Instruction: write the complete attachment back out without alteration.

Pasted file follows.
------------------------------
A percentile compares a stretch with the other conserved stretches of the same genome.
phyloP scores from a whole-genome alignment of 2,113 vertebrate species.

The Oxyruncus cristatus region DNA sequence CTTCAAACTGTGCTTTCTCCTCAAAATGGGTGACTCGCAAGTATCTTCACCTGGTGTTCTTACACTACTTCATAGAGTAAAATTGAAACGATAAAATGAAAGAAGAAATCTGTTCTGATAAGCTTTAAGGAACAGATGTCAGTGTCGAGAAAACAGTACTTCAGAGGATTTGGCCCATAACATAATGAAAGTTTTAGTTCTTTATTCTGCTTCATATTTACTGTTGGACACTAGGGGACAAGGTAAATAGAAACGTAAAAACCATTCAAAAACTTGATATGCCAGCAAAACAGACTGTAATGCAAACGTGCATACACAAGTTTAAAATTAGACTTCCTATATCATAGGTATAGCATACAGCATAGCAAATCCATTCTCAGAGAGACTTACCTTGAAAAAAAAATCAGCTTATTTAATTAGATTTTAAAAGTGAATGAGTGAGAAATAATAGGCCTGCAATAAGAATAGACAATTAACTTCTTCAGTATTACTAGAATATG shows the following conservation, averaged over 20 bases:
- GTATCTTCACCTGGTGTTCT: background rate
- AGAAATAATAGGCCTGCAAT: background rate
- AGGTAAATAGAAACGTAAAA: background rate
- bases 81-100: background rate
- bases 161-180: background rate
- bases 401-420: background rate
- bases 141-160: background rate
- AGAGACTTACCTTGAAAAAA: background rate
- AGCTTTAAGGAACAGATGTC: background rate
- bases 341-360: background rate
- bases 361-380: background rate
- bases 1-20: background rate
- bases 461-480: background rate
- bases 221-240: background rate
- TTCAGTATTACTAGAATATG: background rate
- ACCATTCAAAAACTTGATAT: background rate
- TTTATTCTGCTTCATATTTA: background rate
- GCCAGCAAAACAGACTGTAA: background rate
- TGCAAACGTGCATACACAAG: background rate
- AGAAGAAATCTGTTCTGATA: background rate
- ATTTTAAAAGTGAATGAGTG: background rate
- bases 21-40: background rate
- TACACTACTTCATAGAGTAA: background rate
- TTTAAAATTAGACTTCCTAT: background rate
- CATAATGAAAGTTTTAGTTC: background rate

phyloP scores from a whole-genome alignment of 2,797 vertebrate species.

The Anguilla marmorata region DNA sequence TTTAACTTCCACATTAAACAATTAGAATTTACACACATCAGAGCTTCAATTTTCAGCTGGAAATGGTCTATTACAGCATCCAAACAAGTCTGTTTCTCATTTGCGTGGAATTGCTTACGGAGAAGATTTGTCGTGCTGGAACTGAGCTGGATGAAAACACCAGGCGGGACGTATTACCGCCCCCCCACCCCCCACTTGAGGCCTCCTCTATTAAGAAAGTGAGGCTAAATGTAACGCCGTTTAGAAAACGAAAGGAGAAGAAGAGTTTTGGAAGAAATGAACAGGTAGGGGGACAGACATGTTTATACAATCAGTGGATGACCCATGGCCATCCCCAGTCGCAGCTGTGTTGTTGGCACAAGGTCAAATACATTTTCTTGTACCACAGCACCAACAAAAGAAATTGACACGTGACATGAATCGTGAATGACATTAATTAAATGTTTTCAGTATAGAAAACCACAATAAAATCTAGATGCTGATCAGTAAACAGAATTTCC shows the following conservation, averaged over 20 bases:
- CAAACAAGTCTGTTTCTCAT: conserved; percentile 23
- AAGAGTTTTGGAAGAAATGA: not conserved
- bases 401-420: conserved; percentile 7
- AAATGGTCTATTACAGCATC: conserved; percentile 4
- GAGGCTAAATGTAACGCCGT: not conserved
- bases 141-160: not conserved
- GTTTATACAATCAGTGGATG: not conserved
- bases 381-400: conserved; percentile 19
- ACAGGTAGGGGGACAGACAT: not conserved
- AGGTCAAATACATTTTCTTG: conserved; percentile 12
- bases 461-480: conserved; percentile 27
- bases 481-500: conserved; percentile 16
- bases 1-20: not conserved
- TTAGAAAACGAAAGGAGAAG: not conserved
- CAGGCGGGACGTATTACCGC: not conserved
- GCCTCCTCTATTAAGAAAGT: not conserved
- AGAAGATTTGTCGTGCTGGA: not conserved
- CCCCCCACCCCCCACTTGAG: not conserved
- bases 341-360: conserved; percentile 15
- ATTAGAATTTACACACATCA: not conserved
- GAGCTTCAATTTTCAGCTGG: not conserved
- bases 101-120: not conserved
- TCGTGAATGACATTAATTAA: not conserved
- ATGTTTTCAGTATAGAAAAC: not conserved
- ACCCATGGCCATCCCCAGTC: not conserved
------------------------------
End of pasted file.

A percentile compares a stretch with the other conserved stretches of the same genome.
phyloP scores from a whole-genome alignment of 2,113 vertebrate species.

The Oxyruncus cristatus region DNA sequence CTTCAAACTGTGCTTTCTCCTCAAAATGGGTGACTCGCAAGTATCTTCACCTGGTGTTCTTACACTACTTCATAGAGTAAAATTGAAACGATAAAATGAAAGAAGAAATCTGTTCTGATAAGCTTTAAGGAACAGATGTCAGTGTCGAGAAAACAGTACTTCAGAGGATTTGGCCCATAACATAATGAAAGTTTTAGTTCTTTATTCTGCTTCATATTTACTGTTGGACACTAGGGGACAAGGTAAATAGAAACGTAAAAACCATTCAAAAACTTGATATGCCAGCAAAACAGACTGTAATGCAAACGTGCATACACAAGTTTAAAATTAGACTTCCTATATCATAGGTATAGCATACAGCATAGCAAATCCATTCTCAGAGAGACTTACCTTGAAAAAAAAATCAGCTTATTTAATTAGATTTTAAAAGTGAATGAGTGAGAAATAATAGGCCTGCAATAAGAATAGACAATTAACTTCTTCAGTATTACTAGAATATG shows the following conservation, averaged over 20 bases:
- GTATCTTCACCTGGTGTTCT: background rate
- AGAAATAATAGGCCTGCAAT: background rate
- AGGTAAATAGAAACGTAAAA: background rate
- bases 81-100: background rate
- bases 161-180: background rate
- bases 401-420: background rate
- bases 141-160: background rate
- AGAGACTTACCTTGAAAAAA: background rate
- AGCTTTAAGGAACAGATGTC: background rate
- bases 341-360: background rate
- bases 361-380: background rate
- bases 1-20: background rate
- bases 461-480: background rate
- bases 221-240: background rate
- TTCAGTATTACTAGAATATG: background rate
- ACCATTCAAAAACTTGATAT: background rate
- TTTATTCTGCTTCATATTTA: background rate
- GCCAGCAAAACAGACTGTAA: background rate
- TGCAAACGTGCATACACAAG: background rate
- AGAAGAAATCTGTTCTGATA: background rate
- ATTTTAAAAGTGAATGAGTG: background rate
- bases 21-40: background rate
- TACACTACTTCATAGAGTAA: background rate
- TTTAAAATTAGACTTCCTAT: background rate
- CATAATGAAAGTTTTAGTTC: background rate

phyloP scores from a whole-genome alignment of 2,797 vertebrate species.

The Anguilla marmorata region DNA sequence TTTAACTTCCACATTAAACAATTAGAATTTACACACATCAGAGCTTCAATTTTCAGCTGGAAATGGTCTATTACAGCATCCAAACAAGTCTGTTTCTCATTTGCGTGGAATTGCTTACGGAGAAGATTTGTCGTGCTGGAACTGAGCTGGATGAAAACACCAGGCGGGACGTATTACCGCCCCCCCACCCCCCACTTGAGGCCTCCTCTATTAAGAAAGTGAGGCTAAATGTAACGCCGTTTAGAAAACGAAAGGAGAAGAAGAGTTTTGGAAGAAATGAACAGGTAGGGGGACAGACATGTTTATACAATCAGTGGATGACCCATGGCCATCCCCAGTCGCAGCTGTGTTGTTGGCACAAGGTCAAATACATTTTCTTGTACCACAGCACCAACAAAAGAAATTGACACGTGACATGAATCGTGAATGACATTAATTAAATGTTTTCAGTATAGAAAACCACAATAAAATCTAGATGCTGATCAGTAAACAGAATTTCC shows the following conservation, averaged over 20 bases:
- CAAACAAGTCTGTTTCTCAT: conserved; percentile 23
- AAGAGTTTTGGAAGAAATGA: not conserved
- bases 401-420: conserved; percentile 7
- AAATGGTCTATTACAGCATC: conserved; percentile 4
- GAGGCTAAATGTAACGCCGT: not conserved
- bases 141-160: not conserved
- GTTTATACAATCAGTGGATG: not conserved
- bases 381-400: conserved; percentile 19
- ACAGGTAGGGGGACAGACAT: not conserved
- AGGTCAAATACATTTTCTTG: conserved; percentile 12
- bases 461-480: conserved; percentile 27
- bases 481-500: conserved; percentile 16
- bases 1-20: not conserved
- TTAGAAAACGAAAGGAGAAG: not conserved
- CAGGCGGGACGTATTACCGC: not conserved
- GCCTCCTCTATTAAGAAAGT: not conserved
- AGAAGATTTGTCGTGCTGGA: not conserved
- CCCCCCACCCCCCACTTGAG: not conserved
- bases 341-360: conserved; percentile 15
- ATTAGAATTTACACACATCA: not conserved
- GAGCTTCAATTTTCAGCTGG: not conserved
- bases 101-120: not conserved
- TCGTGAATGACATTAATTAA: not conserved
- ATGTTTTCAGTATAGAAAAC: not conserved
- ACCCATGGCCATCCCCAGTC: not conserved